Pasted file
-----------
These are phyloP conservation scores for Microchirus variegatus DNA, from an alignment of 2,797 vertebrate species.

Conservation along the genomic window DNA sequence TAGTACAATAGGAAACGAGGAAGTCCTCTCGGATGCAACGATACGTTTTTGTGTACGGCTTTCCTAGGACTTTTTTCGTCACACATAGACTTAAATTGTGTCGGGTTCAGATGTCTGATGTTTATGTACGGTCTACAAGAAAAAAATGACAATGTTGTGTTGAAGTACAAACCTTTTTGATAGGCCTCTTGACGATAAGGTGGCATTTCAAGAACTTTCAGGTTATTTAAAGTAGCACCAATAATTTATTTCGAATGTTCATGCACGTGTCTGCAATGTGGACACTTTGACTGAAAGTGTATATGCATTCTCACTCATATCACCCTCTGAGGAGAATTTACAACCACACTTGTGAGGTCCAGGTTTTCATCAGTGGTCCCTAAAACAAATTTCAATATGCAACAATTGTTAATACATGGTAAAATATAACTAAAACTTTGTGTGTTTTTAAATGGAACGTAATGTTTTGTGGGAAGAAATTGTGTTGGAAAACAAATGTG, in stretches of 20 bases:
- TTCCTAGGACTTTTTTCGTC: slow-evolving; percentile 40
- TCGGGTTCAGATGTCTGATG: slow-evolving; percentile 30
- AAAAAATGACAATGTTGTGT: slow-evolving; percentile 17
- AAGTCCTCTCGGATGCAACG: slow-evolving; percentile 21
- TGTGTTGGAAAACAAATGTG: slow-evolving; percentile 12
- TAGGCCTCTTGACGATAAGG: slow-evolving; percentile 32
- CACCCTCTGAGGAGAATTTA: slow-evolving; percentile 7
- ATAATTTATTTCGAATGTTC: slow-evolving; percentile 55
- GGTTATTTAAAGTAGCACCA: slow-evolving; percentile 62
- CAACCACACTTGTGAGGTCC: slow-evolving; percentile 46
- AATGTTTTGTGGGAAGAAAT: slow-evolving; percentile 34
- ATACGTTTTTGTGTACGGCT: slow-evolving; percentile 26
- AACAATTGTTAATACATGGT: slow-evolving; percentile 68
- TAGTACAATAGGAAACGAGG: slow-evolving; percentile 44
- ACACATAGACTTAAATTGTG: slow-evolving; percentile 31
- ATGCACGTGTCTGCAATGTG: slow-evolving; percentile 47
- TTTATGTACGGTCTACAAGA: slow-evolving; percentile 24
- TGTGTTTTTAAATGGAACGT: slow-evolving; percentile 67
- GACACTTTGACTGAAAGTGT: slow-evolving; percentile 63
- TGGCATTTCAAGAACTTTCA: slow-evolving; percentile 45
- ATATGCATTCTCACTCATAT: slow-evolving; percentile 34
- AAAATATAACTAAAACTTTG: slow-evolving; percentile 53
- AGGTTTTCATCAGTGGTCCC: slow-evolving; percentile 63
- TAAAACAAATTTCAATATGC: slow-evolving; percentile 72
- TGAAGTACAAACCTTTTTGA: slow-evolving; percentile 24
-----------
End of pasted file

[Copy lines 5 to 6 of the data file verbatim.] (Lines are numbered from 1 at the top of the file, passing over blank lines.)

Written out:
- AAAAAATGACAATGTTGTGT: slow-evolving; percentile 17
- AAGTCCTCTCGGATGCAACG: slow-evolving; percentile 21